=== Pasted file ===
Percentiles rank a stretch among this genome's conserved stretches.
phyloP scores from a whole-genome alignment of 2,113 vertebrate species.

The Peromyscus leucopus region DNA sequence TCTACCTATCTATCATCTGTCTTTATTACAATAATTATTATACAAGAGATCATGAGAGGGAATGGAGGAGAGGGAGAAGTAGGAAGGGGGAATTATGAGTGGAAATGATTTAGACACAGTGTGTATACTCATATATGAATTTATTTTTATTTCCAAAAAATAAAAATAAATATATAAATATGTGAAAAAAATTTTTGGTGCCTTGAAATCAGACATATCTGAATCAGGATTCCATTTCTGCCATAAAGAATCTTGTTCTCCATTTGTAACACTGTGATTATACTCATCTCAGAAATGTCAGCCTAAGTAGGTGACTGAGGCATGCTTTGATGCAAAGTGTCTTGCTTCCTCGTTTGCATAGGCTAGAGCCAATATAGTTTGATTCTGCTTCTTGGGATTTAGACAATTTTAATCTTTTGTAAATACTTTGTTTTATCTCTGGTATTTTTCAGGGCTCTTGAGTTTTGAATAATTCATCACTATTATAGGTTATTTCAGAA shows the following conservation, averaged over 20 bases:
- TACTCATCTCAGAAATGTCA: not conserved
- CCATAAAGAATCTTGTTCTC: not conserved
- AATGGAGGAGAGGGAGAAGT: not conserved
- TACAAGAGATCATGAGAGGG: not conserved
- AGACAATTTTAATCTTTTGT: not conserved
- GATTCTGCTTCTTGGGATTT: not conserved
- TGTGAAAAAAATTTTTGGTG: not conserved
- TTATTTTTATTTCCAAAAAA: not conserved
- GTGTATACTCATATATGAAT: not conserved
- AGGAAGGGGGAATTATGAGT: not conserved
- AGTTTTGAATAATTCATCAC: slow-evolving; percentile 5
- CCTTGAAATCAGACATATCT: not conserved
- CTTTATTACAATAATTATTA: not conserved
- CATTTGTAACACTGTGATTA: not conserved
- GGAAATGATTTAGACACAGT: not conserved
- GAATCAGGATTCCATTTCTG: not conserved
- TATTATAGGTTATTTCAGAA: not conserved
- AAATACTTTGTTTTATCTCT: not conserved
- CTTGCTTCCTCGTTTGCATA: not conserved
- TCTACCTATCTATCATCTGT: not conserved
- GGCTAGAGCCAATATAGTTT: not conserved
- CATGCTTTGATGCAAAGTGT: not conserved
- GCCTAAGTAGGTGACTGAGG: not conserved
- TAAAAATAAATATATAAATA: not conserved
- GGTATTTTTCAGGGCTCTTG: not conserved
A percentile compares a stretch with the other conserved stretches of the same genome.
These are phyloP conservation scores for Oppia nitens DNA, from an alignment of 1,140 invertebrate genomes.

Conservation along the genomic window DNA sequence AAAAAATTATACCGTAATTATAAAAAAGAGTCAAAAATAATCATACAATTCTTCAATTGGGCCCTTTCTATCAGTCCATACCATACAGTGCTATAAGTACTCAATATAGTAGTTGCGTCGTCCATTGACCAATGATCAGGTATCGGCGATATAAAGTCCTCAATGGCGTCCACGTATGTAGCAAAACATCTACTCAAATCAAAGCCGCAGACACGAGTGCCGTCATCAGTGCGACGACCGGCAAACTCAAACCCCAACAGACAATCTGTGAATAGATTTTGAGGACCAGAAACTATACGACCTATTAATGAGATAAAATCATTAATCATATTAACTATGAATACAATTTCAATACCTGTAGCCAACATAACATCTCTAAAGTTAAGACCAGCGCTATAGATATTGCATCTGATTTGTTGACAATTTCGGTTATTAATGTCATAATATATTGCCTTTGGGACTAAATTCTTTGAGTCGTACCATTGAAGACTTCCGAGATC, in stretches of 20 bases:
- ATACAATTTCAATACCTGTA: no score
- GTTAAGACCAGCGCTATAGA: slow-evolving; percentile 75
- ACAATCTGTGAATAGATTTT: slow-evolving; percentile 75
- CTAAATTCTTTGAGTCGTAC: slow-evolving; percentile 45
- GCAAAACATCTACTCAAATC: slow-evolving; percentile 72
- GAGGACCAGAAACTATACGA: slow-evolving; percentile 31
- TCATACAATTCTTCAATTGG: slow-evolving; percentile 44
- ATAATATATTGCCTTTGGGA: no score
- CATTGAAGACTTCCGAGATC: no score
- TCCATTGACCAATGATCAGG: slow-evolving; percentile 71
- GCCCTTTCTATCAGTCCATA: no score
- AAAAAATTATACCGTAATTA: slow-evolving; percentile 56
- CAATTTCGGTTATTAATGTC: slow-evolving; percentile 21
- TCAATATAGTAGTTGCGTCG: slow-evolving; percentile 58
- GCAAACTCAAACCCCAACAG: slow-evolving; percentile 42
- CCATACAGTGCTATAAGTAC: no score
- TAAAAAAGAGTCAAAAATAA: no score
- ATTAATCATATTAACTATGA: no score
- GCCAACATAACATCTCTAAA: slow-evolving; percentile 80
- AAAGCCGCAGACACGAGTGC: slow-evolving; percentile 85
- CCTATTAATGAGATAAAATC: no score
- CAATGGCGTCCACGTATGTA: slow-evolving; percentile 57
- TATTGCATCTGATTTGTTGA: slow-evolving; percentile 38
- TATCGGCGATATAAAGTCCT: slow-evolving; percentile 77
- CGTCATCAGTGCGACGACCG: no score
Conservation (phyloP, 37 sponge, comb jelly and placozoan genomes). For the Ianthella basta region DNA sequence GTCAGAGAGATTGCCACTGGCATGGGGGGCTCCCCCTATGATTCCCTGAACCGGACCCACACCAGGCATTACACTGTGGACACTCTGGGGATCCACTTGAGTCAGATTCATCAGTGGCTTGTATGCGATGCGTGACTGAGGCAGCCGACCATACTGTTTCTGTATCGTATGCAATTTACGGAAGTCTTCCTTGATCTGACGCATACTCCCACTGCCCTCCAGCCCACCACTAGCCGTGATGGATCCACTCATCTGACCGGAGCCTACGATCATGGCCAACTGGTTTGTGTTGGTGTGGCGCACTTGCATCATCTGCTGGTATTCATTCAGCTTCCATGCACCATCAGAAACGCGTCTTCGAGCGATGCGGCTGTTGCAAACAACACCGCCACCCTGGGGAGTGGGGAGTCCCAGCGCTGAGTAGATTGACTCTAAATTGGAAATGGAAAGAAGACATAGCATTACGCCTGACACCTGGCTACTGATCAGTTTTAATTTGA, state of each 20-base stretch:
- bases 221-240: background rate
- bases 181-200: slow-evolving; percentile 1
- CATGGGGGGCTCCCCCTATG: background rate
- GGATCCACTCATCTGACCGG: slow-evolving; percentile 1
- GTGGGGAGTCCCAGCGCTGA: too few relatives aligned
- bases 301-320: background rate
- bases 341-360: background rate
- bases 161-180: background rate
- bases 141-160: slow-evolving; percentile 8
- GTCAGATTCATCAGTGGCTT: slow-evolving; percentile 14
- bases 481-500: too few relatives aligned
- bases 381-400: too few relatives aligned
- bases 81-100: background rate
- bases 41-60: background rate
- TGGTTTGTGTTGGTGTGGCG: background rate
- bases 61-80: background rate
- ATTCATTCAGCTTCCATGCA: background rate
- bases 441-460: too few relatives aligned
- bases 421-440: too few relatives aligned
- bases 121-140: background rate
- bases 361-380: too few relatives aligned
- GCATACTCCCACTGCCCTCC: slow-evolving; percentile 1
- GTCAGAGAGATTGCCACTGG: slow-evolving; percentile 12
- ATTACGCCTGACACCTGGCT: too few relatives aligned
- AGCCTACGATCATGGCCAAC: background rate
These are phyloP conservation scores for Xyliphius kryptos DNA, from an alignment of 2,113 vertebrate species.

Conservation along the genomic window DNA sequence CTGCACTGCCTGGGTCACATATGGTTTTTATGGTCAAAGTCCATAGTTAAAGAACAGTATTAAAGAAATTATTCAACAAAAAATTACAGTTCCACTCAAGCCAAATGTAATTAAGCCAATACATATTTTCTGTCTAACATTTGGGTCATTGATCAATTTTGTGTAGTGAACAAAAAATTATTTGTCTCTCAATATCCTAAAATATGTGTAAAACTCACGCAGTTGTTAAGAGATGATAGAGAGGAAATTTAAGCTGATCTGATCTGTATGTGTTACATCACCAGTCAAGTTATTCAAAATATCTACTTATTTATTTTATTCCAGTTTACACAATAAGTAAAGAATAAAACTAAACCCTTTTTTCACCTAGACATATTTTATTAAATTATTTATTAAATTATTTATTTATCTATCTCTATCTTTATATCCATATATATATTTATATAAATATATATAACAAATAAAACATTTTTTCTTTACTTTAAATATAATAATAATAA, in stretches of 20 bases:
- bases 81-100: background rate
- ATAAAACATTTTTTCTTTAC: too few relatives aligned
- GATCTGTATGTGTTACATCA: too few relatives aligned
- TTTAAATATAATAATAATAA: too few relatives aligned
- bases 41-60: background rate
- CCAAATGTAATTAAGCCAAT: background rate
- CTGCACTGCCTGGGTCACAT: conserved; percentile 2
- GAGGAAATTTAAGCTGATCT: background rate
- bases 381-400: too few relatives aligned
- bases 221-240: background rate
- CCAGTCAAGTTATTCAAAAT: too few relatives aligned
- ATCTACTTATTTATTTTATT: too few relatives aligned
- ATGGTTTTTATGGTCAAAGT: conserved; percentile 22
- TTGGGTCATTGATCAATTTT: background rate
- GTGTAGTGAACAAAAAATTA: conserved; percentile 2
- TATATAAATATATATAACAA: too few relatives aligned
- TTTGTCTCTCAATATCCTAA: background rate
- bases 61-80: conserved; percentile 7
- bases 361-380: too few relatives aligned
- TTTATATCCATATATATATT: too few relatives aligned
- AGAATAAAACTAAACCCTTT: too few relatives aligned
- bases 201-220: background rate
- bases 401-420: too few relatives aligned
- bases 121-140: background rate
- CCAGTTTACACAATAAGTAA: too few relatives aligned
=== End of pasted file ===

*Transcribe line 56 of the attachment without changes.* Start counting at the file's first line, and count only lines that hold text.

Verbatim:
- CGTCATCAGTGCGACGACCG: no score